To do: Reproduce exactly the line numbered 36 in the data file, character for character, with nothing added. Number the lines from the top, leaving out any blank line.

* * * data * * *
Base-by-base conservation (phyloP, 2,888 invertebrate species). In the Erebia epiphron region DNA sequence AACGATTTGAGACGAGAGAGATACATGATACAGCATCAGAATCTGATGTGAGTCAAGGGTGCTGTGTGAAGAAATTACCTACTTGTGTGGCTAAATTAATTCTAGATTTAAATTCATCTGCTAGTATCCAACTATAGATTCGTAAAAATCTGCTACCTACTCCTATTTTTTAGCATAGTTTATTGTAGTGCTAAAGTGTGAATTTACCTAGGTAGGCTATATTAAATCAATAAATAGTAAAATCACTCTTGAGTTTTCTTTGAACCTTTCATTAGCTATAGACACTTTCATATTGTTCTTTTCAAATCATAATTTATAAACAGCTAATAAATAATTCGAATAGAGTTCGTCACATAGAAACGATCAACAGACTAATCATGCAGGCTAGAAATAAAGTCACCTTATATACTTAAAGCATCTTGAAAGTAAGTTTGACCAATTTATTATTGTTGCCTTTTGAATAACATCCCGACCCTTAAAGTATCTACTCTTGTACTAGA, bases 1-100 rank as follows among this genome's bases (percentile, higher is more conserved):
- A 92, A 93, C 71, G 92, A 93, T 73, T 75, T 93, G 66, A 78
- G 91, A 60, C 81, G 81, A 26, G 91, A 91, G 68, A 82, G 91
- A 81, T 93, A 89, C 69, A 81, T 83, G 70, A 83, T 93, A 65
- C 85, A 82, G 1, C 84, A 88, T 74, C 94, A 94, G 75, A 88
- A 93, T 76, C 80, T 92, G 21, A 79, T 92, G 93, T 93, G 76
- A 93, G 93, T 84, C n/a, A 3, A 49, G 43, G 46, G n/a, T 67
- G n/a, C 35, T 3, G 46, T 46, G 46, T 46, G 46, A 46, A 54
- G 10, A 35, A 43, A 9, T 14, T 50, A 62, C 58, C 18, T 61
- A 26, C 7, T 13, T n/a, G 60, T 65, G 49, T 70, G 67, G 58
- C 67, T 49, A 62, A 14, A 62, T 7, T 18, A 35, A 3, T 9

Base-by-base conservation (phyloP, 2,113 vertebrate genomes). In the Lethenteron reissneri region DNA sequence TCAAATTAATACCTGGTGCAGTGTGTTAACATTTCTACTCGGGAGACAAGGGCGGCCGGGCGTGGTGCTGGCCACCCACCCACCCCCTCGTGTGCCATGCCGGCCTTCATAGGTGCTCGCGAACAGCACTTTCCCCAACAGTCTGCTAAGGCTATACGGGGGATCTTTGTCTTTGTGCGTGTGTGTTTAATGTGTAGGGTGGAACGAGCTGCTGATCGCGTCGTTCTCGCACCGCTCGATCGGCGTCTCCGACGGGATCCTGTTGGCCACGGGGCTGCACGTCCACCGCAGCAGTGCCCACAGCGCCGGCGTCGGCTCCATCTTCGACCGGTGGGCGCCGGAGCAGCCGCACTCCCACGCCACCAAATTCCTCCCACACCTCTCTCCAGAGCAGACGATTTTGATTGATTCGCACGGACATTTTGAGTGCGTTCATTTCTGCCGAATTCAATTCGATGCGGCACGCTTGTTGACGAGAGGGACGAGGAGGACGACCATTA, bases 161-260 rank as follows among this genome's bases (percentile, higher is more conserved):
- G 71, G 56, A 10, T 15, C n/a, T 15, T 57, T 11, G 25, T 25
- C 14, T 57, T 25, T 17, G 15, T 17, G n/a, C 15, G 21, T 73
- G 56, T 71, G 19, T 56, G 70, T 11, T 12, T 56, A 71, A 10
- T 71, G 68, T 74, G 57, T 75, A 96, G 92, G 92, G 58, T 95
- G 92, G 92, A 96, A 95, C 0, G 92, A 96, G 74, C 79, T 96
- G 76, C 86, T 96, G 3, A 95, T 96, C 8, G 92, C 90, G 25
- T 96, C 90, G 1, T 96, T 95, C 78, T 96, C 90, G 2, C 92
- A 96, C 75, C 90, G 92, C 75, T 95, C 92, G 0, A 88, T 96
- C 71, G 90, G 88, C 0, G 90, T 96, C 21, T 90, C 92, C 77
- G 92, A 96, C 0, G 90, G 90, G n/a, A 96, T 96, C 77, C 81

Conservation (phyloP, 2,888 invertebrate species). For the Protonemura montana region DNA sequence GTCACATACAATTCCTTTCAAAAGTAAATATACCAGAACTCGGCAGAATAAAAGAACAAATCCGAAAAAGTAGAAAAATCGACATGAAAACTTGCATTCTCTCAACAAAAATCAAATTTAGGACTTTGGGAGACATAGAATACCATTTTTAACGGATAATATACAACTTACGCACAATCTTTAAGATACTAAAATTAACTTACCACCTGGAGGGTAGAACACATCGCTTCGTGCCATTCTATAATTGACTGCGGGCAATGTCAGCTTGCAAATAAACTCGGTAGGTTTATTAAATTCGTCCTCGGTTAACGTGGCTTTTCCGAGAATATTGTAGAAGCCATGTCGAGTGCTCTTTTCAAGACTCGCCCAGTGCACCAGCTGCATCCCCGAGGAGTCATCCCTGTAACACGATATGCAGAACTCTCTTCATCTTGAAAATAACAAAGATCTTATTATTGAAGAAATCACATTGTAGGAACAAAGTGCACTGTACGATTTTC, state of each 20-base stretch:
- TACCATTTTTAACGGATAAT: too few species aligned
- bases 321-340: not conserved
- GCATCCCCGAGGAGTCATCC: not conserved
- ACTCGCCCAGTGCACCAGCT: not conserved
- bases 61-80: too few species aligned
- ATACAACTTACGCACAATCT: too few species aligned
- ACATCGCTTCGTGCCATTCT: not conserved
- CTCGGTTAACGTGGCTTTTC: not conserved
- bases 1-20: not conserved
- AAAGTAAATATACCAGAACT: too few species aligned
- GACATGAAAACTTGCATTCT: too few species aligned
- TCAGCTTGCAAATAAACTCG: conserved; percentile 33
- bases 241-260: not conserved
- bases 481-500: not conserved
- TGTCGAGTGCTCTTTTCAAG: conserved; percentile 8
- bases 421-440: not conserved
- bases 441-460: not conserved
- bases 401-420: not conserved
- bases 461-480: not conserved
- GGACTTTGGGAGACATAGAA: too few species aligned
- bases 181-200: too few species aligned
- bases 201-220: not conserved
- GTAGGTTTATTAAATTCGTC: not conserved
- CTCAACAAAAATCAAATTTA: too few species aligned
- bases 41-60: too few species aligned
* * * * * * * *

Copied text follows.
- bases 241-260: not conserved